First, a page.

"We started construction in 2008 because it (the ballot question) passed, and the decision was at least you got the building and we'll find a way to operate it."

After the library opened in 2010, trustees tried for a ballot proposal once more, asking for a 5-cent operating increase to operate the library, but it failed.

"Now we're thinking, 'OK what are we going to do?'" she said. "So we thought, 'OK, we can do two years out,' and well, now we're eight years out."

It was a hard reality to accept, but Schmit and the library's trustees continued to move forward.

Schmit's favorite part of being the library director is selecting materials for the community.

"I want the community to have the very best," Schmit said.

In fact, Schmit's gone out of her way on numerous occasions for Friends of the Library Vice President Jim Matthews.

"Lynn's also pulled things out of the Friends of the Library book shelf and thrown them my way because she knows the kinds of things I like to read," Jim Matthews said. "She's got so much to think about and do and that she would take the time to be that personal has always meant a lot to us. She's just very thoughtful and very caring."

But the selection process is just one aspect of Schmit's job. She also fills her days with writing policies, designing programs and requesting and writing grant proposals.

"I hope it isn't true, but I think some people just think I sit and read the books and then approve 'em or don't approve 'em," Schmit joked. "Somebody once asked me if I read all of the books before I buy 'em. It's like, 'Heck no!'"

As she continued in her tasks, Schmit couldn't help but feel the time is right to retire.

"I love this job, but I'm past retirement age, and I realize that my time in life is getting more and more limited and I want to do things with my family and travel and take some courses and practice some languages that I've learned in the past."

First on her list of retirement activities is to sleep in.

"Then I'm going to read," she added.

For many years, Schmit's done most of her reading during her daily weekday commute from Champaign to Mahomet finishing one book every two weeks or so.

"I'll look forward to just sitting out on the deck or the lawn chair and reading," she said.

She also looks forward to regular lunches with her book club, all of whom are librarians, and taking OLLI (Osher Lifelong Learning Institute) courses at the UI.

"You can take any subject you could possibly think of," Schmit said. I'm looking forward to that."

Schmit anticipates catching up on "The Big Bang Theory," traveling out of the country, taking yoga classes and attending her grandchildren's activities.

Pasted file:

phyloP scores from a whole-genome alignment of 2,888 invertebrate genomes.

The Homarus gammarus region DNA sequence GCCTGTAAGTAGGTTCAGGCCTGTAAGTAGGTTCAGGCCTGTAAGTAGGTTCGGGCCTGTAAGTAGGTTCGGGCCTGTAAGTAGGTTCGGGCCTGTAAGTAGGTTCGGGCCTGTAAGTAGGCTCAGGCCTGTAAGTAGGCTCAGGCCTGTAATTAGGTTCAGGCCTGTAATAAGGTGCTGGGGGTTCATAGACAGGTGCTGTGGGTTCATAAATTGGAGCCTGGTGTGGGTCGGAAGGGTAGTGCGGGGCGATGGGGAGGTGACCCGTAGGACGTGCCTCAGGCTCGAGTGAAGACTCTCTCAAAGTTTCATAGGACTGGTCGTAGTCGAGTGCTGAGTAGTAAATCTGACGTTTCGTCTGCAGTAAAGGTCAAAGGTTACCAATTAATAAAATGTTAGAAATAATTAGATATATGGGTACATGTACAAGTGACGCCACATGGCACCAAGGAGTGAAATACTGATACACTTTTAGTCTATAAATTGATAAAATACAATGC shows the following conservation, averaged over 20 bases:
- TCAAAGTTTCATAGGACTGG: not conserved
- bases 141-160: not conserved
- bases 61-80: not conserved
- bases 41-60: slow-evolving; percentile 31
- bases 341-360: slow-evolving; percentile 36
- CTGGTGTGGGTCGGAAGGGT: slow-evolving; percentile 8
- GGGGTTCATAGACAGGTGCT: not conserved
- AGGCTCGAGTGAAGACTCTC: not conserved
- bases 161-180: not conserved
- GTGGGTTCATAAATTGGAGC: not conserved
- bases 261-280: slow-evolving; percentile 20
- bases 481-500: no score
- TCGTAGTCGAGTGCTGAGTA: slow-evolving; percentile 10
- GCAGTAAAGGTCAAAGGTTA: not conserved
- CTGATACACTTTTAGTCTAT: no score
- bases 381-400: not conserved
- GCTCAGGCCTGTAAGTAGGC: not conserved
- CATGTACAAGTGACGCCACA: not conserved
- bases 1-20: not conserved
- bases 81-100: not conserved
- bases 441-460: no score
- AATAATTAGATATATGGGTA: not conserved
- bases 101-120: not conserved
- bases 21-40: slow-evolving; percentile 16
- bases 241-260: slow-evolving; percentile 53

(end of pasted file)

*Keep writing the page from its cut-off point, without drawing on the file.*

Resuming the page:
"I want to be able to see them grow up and spend more time with them so they'll remember me," she said.

In thinking about her last day at the library, Schmit said, "I'll probably cry," as she looked out her office windows.

"The last day, I think I'll leave knowing I've accomplished something and hopefully have contributed something important to the community."

For library board of trustees, staff and Friends of the Library, they have no doubt Schmit provided a legacy of excellence.

"We wouldn't have a library without Lynn," said Mary Ann Matthews, secretary for the Friends of the Library.

Library board President Karin Vermillion echoed Mary Ann Matthews' sentiment describing Schmit's legacy of work as the new building.

"She's a great advocate for the library, the board and the rest of the community," Vermillion said.

Tammy Caputo, library assistant II, said Schmit has been a "visionary" for the library.

"She spent her career striving to make Mahomet Library a resource the community deserves and can be proud of," Caputo said. "I will miss her terribly — her smile, her sense of humor and her presence."

When library board treasurer Jeanne Campion moved to Mahomet in 1989 and had two small children shortly after, she would frequent the library and was always impressed with Schmit, who would often go out of her way to say hello.

"She would call them by name and make them feel welcome," Campion said.

In 1991, Campion began pursuing her master's degree, and with Schmit's help, she was able to get materials in Mahomet rather than make the trek to the UI.

"She would joke with me that I would get little kid material and intellectual graduate material and there was nothing in between," Campion said.

Schmit's impact even reached newer library staff members, such as Maura Stutzman, the youth services and programming librarian.

"To be a female leader in any industry is amazing," Stutzman said, "but to have done that for the last 30 some years is remarkable. She is such an inspiration."

Accolades aside, Schmit will not take full credit for the well-visited 1702 E. Oak St. building. She insists the library was made possible given the tireless efforts of many in the community.

"It's (the library) not because of me. It's because I happened to be here when it needed to be done and I had the people to get it done — a lot of good people," she said. "I'm not responsible for every wonderful thing that happened because it took the board of trustees to be willing to do this, it took the community to pass the referenda to get it built, and without those things, it wouldn't have happened. But I am very proud of what came of it all."